Photographers Thomas Nevin and Robert Smith, Hobart Tasmania, 1867-1868

Thomas J. NEVIN & Robert SMITH, ‘Nevin & Smith’ 1867-1868
Mrs Esther MATHER and the coloured portraits
Robert SMITH at Goulburn NSW
ANSON Bros albums 1890

The firm of Nevin & Smith stamps and label 1867-1868
Robert Smith (n.d.) and Thomas J. Nevin established their partnership with the name ‘Nevin & Smith’ soon after Thomas Nevin acquired the lease of the studio, the stock and glass house at 140 Elizabeth St. Hobart Town on Alfred Bock’s insolvency in 1865 and departure in 1867. The partnership with Robert Smith was brief, lasting less than two years. It was dissolved by Nevin’s family solicitor and mentor, the Hon. W. R. Giblin, in February 1868.

Robert Smith may have been an independent photographer with his own studio in Hobart prior to his partnership with Thomas J. Nevin at Alfred Bock’s former studio. By about 1863, according to Mrs Esther Mather (1895-1872), a photographer she calls simply “Smith” was providing the citizens of Hobart Town with coloured photographs. In this letter to her step-son, dated October 1865, she refers briefly to a coloured portrait taken at Smiths, possibly a few years earlier, which compared less favourably with the one taken that day of her brother at Charles A. Woolley’s studio:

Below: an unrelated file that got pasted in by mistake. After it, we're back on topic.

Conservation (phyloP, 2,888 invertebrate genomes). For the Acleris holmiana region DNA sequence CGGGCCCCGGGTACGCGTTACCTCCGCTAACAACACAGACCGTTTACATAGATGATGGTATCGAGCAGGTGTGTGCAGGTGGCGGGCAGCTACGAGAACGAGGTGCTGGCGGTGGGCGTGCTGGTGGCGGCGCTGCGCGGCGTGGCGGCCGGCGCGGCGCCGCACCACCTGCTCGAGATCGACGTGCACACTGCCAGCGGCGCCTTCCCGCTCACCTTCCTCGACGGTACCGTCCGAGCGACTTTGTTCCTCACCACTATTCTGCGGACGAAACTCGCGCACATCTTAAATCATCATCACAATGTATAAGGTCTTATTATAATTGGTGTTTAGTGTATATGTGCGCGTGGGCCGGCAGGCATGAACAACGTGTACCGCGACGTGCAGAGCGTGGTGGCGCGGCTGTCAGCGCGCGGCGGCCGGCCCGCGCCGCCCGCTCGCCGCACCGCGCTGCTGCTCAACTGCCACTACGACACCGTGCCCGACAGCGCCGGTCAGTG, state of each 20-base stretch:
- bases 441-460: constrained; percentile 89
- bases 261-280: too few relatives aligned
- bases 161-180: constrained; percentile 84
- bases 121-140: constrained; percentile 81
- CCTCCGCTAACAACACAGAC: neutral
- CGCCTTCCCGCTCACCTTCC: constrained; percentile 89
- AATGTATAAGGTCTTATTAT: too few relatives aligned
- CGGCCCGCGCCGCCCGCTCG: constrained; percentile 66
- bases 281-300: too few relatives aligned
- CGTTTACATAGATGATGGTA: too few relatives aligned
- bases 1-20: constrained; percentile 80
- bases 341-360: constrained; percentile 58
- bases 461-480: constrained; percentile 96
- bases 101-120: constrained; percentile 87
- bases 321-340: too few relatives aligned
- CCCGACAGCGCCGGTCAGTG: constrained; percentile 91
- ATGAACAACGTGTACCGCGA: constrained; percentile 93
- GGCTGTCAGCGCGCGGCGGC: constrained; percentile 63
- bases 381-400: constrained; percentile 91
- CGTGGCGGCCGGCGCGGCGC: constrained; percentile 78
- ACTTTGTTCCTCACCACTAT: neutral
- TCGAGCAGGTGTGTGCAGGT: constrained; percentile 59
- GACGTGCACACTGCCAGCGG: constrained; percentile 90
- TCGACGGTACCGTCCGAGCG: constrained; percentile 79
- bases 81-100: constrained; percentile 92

Mrs Mather, letter 1865

Mrs Mather, letter 1865


[Page 1]
My dear Francis,
Thou wilt think me long in not not [sic] sending the likeness I promised but it has not been for want of thought about thee but I have been so very much engaged with one thing or another that I have hardly had time to write a few lines but thou wilt be better off in the end for I only met up with my Brother to day [sic] which I also enclose Its from Wooleys [sic] and I consider it a very good # one [superscript inserted] probably more like him now than the coloured ones from Smiths I dont remember having given George one but if I have not I will get one for [Page 2] Him and send It…

Photos © KLW NFC 2009 ARR
Source: Morris Miller Library, University of Tasmania Special Collections
Ref: M.19/70:
Notes: “The letter is from the Mather family papers and is from Esther Mather to her [step] grandson, Joseph Francis Mather, in which she makes reference of her likeness from Woolleys being better than the coloured ones from Smiths. It is dated 1.8. 1865”

On Robert Smith’s departure to Goulburn, NSW, where he opened a small photographic studio before taking up farming and politics, Thomas Nevin pasted the verso of a few more photographs with the label bearing their name, but with Smith’s name struck through, and the word “Late” added.

Two studio stamps and one label have survived from their brief partnership. The first stamp featuring the Prince of Wales’ blazon of three feathers and a coronet, banded with the German “ICH DIEN” (I Serve) dates from the visit to Hobart of Alfred Ernest Albert, Duke of Edinburgh, second son of Queen Victoria, in late 1867 on his first command, H.M.S. Galatea.

This carte-de-visite of two unidentified children may have been intended for inclusion in an album of photographic prints depicting the children of Tasmania which was gifted to Prince Alfred during his visit to Hobart before he returned to Sydney in January 1868 where he was to survive an assassination attempt weeks later (at Clontarf, March 1868).